In Today’s Deep Space Extra… International scientists are gathered on the Arabian Peninsula for a Mars mission simulation. Russia prepares for its fastest ever Progress re-supply mission to the international Space Station. Congress ends an overnight U.S. Government shutdown with plans for spending increases. NASA hosts “State of NASA” events on Monday.
Human Space Exploration
AP via New York Times (2/8): Two hundred scientists from 25 countries have gathered on a desert stretch of the Arabian Peninsula in Oman to test hardware and rehearse for a Mars mission over a four week stint. They are simulating medical emergencies, testing a space suit developed for red planet exploration and coping with isolation. Shipping containers serve as labs and habitats in the 125 degree heat.
NASA Jet Propulsion Laboratory (2/98): Advance medical lab tools, manufactured in space, could help future human deep space explorers assess physical changes, including changing states of health. An initiative led by JPL could help to handle samples of blood and other biological samples without sending them back to Earth for analysis.
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Sputnik News of Russia (2/9): Early Sunday, Russia plans to launch its fastest ever Progress re-supply mission to the International Space Station. The automated space freighter is to liftoff from the Baikonur Cosmodrome in Kazakhstan, orbit the Earth twice and park at the six person orbiting science lab within 3 1/2 hours. The test is expected to set the stage for a similar sprint by a Soyuz capsule with cosmonauts and astronauts. Typically, Progress and Soyuz mission take four orbits of the Earth, or six hours, to make the transit.
Space.com (2/8): Apollo 11 moonwaker Buzz Aldrin has helped to unveil the initial elements of a fashion line for Mars, a solar panel backpack, plus a parka, duffel bag, etc.
National Public Radio (2/8): Packing and unpacking the James Webb Space Telescope (JWST) as it made and makes its way from Maryland to Texas to California and finally French Guiana for testing and assembly prior to a 2019 liftoff can be as challenging as unfurling the large observatory in space to study the distant universe and probe the atmospheres of extra solar planet for biomarkers.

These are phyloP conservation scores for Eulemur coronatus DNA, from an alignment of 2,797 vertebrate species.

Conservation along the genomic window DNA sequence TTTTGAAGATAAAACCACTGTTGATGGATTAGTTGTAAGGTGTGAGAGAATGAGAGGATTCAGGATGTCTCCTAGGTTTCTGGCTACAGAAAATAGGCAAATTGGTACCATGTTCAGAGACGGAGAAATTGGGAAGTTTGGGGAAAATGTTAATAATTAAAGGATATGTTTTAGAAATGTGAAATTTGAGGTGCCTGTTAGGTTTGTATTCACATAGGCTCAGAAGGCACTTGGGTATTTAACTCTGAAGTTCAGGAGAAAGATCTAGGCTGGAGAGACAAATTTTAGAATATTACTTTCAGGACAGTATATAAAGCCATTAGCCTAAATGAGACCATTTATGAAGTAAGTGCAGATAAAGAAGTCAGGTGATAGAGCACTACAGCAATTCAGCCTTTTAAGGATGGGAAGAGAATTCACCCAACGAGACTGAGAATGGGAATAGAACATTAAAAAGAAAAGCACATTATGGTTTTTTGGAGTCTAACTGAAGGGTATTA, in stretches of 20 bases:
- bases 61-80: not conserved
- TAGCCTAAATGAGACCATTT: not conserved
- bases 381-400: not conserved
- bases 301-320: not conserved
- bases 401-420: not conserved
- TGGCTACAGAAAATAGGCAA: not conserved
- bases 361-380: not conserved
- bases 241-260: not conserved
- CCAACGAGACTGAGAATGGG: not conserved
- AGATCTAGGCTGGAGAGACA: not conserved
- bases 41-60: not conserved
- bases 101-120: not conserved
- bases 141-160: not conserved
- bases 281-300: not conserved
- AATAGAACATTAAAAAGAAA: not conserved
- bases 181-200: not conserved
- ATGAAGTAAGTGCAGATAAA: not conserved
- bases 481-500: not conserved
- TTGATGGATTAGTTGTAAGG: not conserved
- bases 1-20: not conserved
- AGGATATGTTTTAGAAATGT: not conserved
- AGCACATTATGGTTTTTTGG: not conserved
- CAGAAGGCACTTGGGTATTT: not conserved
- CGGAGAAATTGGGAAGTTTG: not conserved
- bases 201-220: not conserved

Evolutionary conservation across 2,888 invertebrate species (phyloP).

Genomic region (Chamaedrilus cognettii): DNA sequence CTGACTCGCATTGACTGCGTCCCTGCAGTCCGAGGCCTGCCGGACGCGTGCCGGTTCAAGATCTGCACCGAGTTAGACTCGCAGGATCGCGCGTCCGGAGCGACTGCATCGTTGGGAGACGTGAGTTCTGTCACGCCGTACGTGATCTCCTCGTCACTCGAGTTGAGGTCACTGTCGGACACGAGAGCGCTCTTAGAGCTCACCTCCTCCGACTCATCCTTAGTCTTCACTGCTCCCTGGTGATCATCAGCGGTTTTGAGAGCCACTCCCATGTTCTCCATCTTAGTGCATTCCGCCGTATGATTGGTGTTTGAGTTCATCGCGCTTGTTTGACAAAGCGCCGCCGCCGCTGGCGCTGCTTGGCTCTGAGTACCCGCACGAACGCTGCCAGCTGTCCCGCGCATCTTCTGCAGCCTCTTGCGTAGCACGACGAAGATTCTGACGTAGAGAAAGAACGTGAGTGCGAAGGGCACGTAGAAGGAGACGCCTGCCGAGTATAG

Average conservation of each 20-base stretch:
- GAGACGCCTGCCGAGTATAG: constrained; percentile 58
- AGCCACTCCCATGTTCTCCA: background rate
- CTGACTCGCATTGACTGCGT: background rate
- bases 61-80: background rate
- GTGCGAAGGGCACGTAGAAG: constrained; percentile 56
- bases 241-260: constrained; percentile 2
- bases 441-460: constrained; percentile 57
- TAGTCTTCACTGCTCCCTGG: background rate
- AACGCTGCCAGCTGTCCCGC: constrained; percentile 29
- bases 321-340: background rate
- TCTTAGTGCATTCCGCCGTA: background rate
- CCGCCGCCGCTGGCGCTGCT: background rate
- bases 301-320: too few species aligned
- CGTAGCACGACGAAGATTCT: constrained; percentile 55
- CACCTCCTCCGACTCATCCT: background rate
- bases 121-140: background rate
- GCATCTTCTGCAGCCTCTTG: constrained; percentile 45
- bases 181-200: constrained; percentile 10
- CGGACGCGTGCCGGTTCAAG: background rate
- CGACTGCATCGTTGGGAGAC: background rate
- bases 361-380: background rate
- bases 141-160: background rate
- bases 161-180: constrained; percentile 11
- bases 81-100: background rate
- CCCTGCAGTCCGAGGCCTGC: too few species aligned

Washington Post (2/9): Congress and the White House moved early Friday to end a brief, overnight government shutdown prompted by proceedings in the U.S. Senate that delayed a vote on another budget continuing resolution, or temporary spending bill, before a midnight deadline. A new temporary spending measure, which will remain in effect through March 23, outlines massive new spending on defense and non-defense initiatives. The U.S. 2018 fiscal year began October 1, 2017 without a budget, prompting a series of temporary spending measures.
Business Insider/NASA (2/8): NASA is hosting an agency wide “Behind the Scenes” look at its deep space exploration and science activities and 2019 budget presentations on Monday at its field centers around the country. Acting NASA Administrator Robert Lightfoot will speak from the Marshall Space Flight Center in Huntsville, Alabama.
CBS via Spaceflightnow.com (2/8): SpaceX’s ‘Starman’ is headed just beyond Mars orbit, but not into the asteroid belt, according to independent post launch assessments of the Falcon Heavy’s upper stage trajectory. Images from SpaceX show the Earth in the review mirror of the Tesla roadster prime payload. It will pass about 69 million miles from Mars on June 8.
Space News (2/8): The European Space Agency will back five study contracts with five small satellite launch services companies, but is not disclosing financial details nor the length of the agreements. According to one company, the assessment includes proposals for launch sites, perhaps in Spain, French Guiana, or elsewhere.
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